Not long after the balmy 50 degree days in Utah, I ventured into the northernmost part of the White Mountain National Forest in New Hampshire for a weekend of serious winter backpacking. This would be a practice run, since I hadn’t been on a winter overnight trip in a few years, so we picked something moderately difficult– First, climbing to Mt Cabot via Bunnell Notch Trail, where many peak-bagging day-hikers go, then continuing along the Kilkenny Ridge Trail to Unknown Pond, and down the Unknown Pond Trail to complete the loop. Everything after Mt Cabot was barely traveled, and would be much more difficult.

Getting into the thicker snow near the summit.

Getting into the thicker snow near the summit.

Since Cabot is the most remote of New Hampshire’s 4000-footers (at least the furthest in driving time from Boston), I wasn’t sure how well-traveled the trail would be. It turned out to be packed into the snow pretty well, but since it was so far north the snow still had the texture of freshly trod powder rather than a solid crust highway. We had easy walking on snowshoes up to Bunnell Notch, then a steeper climb along the south slope of Cabot to reach the old fire warden’s cabin near the summit.

Camped near the Cabot Cabin, with a good view into Vermont.

Camped near the Cabot Cabin, with a good view into Vermont.

There were five of us, plus one dog, with varying degrees of winter backpacking experience, so camping accommodations varied as well. Steve, whose first deep-winter overnighter was with me a few years ago, had a new single-wall tent, and I had a new Black Diamond Firstlight tent, so we set up nearby. The others occupied the bunks in the little cabin, and we all gathered inside for dinner and sunset. There was no liquid water near the cabin, so we had two MSR Whisperlite stoves running full force for over three hours to melt snow, boil water, and cook dinner.

Sunset from the front porch of the cabin.

Sunset from the front porch of the cabin.

The daytime temperatures on Saturday were balmy mid-20s, so we had to be careful not to sweat too much on the hike up. We knew the nighttime temperatures were supposed to be quite low, with extra wind chill to boot. And boy, did the mountains deliver. High winds blasted all night, coating the tents and cabin with new rime ice. We forgot to check the thermometer when we left the cabin in the morning, but by noon the temperature had dropped down to -10F, while the wind continued to blow a steady 10 to 20 mph.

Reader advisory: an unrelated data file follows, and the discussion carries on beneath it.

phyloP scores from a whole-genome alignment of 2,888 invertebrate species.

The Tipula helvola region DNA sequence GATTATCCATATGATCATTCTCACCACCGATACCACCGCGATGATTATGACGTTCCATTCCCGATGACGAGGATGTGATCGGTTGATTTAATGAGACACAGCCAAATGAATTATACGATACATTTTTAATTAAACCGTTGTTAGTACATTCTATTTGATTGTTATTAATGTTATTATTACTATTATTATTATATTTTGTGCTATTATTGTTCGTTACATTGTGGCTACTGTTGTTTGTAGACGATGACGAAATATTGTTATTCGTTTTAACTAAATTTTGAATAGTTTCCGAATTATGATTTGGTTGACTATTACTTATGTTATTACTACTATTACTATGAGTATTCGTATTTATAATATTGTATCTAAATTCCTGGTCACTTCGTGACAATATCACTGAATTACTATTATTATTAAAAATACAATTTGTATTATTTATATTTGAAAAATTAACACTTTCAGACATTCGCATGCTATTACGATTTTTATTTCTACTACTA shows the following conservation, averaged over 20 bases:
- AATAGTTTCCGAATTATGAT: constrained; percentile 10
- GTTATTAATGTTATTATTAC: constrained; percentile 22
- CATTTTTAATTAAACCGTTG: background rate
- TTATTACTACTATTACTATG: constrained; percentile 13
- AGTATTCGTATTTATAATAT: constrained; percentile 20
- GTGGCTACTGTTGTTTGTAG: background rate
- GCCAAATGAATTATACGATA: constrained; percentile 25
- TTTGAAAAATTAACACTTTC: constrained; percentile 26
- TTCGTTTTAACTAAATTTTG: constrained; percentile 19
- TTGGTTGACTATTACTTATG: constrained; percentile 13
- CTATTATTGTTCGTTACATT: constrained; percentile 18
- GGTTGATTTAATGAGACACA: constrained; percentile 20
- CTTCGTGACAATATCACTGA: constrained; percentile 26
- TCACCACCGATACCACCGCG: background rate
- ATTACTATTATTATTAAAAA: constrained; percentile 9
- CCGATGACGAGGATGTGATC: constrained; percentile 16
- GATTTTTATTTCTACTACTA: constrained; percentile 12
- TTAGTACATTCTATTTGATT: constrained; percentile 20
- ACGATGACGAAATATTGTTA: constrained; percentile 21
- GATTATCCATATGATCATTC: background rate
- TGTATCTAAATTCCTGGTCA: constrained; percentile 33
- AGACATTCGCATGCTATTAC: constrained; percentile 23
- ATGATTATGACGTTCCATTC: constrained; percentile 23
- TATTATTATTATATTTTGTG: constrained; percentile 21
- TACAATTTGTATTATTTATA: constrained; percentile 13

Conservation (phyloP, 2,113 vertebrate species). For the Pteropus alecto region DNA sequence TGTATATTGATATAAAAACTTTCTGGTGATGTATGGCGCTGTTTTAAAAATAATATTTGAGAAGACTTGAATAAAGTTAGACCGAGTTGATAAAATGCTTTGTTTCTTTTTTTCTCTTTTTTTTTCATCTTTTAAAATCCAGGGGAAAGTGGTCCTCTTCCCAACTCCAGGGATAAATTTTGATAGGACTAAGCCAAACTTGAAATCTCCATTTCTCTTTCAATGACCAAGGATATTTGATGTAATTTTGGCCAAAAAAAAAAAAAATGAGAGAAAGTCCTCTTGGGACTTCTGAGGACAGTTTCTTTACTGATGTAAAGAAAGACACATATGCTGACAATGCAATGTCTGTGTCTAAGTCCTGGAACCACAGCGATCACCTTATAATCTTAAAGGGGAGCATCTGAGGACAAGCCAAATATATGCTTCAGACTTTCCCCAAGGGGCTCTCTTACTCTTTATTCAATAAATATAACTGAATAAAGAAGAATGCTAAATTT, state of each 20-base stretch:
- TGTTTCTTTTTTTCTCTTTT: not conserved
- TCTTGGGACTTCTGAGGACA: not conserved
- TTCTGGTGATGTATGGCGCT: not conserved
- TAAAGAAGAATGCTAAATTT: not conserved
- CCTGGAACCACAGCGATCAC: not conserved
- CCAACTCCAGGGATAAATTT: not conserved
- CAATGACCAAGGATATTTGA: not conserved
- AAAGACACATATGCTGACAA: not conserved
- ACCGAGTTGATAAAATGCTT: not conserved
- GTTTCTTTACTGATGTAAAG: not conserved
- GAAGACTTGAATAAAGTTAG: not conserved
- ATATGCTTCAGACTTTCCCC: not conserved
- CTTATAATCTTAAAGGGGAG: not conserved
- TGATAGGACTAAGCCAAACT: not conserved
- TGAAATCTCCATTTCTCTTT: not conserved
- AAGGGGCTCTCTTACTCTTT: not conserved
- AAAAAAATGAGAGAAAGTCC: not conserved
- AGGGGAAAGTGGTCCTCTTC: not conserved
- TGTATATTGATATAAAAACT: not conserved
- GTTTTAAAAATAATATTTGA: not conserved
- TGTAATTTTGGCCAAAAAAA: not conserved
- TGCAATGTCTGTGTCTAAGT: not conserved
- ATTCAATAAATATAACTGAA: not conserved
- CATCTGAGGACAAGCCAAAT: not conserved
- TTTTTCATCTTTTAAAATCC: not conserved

A frosty morning at Cabot Cabin.

A frosty morning at Cabot Cabin.

After leaving the cabin, it was a short trek to the top of Cabot, then the trail got a little sketchy. The day before, six Canadians had continued past Cabot (according to day-hikers heading back down the Bunnell Notch Trail), but other than that group I doubt anybody had traveled the ridge for many months. The Canadian Trail, as we began to call the snowshoe path we followed most of the day, shifted in and out of existence depending on how wind-sheltered the area was. Often, the track would split into many tracks that spiraled and circled, trying to find the Kilkenny Ridge Trail amid the deep snow. At one point, the Canadian Trail headed off into a long bushwhack near Unknown Pond that seemed to reach a dead end. We searched for a good half hour to find the actual trail, which the Canadians had found almost half a mile later at the end of their epic bushwhack. This was not easy going. We pushed to make a one mile per hour pace.

Gian tags the summit for one of his NH 4K's.

Gian tags the summit for one of his NH 4K’s.

With the temperature as low as it was, we could barely stop for more than a few minutes at a time, and nobody wanted to stop walking any longer than was necessary, so eating and bathroom breaks took a backseat to just getting off the mountain. Steve and the rest of the crew had to be back in Boston that night, but even without the long drive we were battling exhaustion all the way down to the car. Keeping your body warm in such cold conditions, breaking trail through deep snow, and carrying a heavier-than-usual pack load will beat you down fast.

The sun finally comes out in the midafternoon, but it's still too cold to stop moving.

The sun finally comes out in the midafternoon, but it’s still too cold to stop moving.